Vigils can trace their roots back to Judaism, when the Sabbath is observed from sundown on Friday night to sundown on Saturday night.
In the Catholic Church, after the Second Vatican Council, this observance was permitted, especially to those people who could not attend Mass on Sunday morning or on the holy day of obligation.
Vigil Masses have become popular and, in many cases, have replaced Sunday attendance. This, of course, is a misunderstanding of the permission. Often people ask when they attend a Saturday afternoon wedding, if this fulfills their Sunday obligation. The answer is no.
Sunday should always take precedence. One should only attend a vigil when it is impossible to attend Mass on Sunday or the holy day. Weddings that are scheduled on Saturdays do not fit in with the other requirements for Mass to be considered a vigil. First the prayers and readings should reflect the Sunday celebration.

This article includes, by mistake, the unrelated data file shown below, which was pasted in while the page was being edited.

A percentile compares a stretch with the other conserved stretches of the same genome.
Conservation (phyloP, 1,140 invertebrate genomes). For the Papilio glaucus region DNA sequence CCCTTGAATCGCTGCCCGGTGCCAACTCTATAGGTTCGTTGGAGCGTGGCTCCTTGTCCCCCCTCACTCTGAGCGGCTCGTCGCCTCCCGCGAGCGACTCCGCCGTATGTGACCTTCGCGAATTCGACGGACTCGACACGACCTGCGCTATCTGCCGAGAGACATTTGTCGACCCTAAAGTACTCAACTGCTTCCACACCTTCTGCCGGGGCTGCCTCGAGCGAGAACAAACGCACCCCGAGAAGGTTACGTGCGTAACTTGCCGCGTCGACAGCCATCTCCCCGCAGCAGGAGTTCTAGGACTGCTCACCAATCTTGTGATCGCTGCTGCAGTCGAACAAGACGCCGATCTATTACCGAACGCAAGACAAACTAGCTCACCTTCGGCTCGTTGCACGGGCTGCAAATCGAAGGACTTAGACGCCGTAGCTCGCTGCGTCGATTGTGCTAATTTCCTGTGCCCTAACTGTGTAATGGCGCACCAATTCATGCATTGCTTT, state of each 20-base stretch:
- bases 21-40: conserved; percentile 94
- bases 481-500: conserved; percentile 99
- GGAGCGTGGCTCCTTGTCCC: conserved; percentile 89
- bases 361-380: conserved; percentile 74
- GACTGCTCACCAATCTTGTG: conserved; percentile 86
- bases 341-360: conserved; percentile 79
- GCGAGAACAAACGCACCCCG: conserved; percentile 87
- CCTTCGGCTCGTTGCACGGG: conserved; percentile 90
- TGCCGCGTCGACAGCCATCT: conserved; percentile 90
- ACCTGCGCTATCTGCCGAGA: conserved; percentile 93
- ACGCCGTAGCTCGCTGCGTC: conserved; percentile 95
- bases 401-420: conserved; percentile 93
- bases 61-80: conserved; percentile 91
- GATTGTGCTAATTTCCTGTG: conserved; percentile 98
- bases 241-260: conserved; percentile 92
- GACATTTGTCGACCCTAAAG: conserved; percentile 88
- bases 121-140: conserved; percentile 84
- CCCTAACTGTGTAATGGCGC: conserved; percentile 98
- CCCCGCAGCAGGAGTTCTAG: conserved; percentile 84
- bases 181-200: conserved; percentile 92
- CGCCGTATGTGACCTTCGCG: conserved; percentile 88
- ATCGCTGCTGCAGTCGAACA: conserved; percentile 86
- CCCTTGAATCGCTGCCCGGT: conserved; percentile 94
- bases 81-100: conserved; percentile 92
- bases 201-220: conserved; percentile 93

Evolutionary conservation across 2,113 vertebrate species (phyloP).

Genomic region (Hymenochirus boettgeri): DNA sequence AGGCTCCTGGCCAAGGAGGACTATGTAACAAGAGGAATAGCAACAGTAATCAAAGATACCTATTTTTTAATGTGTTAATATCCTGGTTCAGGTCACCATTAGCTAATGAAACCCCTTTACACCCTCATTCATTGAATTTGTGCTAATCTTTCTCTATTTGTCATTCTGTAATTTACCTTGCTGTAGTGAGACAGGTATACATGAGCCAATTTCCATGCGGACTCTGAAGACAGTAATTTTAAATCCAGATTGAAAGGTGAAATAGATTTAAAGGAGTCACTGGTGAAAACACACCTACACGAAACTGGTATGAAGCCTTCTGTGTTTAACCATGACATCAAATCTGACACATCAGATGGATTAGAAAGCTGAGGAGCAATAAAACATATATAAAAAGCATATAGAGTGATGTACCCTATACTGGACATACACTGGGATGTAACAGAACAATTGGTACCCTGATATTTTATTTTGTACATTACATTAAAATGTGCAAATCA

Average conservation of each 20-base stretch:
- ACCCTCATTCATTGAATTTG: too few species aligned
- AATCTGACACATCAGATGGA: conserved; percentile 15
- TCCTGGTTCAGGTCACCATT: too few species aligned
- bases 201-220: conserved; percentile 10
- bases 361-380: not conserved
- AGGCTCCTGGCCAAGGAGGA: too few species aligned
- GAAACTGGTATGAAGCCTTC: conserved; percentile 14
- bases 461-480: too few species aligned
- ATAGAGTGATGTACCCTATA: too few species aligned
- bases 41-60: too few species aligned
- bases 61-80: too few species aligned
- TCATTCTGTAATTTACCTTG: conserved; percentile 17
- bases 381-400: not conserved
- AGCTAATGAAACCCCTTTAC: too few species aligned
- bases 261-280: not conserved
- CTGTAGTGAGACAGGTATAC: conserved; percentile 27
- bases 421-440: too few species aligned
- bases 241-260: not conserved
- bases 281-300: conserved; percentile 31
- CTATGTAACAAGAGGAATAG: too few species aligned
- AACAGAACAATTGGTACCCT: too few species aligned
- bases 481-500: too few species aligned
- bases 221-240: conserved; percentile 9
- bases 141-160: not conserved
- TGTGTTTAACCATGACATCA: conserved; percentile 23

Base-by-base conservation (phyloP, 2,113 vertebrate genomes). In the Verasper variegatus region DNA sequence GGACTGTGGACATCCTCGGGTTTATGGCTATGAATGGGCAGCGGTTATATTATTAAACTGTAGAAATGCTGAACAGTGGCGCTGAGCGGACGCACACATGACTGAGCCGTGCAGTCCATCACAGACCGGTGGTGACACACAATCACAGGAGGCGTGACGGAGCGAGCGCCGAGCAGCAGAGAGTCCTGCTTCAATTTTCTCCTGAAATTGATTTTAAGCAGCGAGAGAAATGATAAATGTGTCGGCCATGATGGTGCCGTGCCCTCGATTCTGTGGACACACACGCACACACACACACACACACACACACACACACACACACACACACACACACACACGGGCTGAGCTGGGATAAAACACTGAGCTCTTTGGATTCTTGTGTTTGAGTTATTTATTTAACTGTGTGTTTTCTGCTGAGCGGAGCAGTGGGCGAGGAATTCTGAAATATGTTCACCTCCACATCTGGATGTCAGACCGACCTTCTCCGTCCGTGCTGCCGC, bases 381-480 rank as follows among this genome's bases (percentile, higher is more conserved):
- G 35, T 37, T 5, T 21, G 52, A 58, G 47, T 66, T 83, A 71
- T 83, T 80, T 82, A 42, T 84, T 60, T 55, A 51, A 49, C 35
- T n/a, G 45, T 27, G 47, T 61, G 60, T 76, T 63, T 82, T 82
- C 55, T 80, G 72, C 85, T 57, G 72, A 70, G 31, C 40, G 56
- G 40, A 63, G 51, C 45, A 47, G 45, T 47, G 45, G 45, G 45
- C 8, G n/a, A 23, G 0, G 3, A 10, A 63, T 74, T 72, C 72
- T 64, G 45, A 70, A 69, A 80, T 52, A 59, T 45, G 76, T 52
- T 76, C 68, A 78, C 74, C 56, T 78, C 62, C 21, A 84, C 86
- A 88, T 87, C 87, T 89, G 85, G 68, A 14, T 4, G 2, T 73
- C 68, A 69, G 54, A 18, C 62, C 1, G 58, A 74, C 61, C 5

Second, the time of a wedding is way before 4 p.m. which is considered the appropriate time to begin a vigil. At times, when wedding Masses are celebrated on Sunday, this will fulfill one’s Sunday obligation. When planning weekend Mass attendance, Sunday is always the preference.
It is the day of the Lord (dies Domini in Latin), and the Church extended this time simply so that all would have a chance to attend Holy Mass.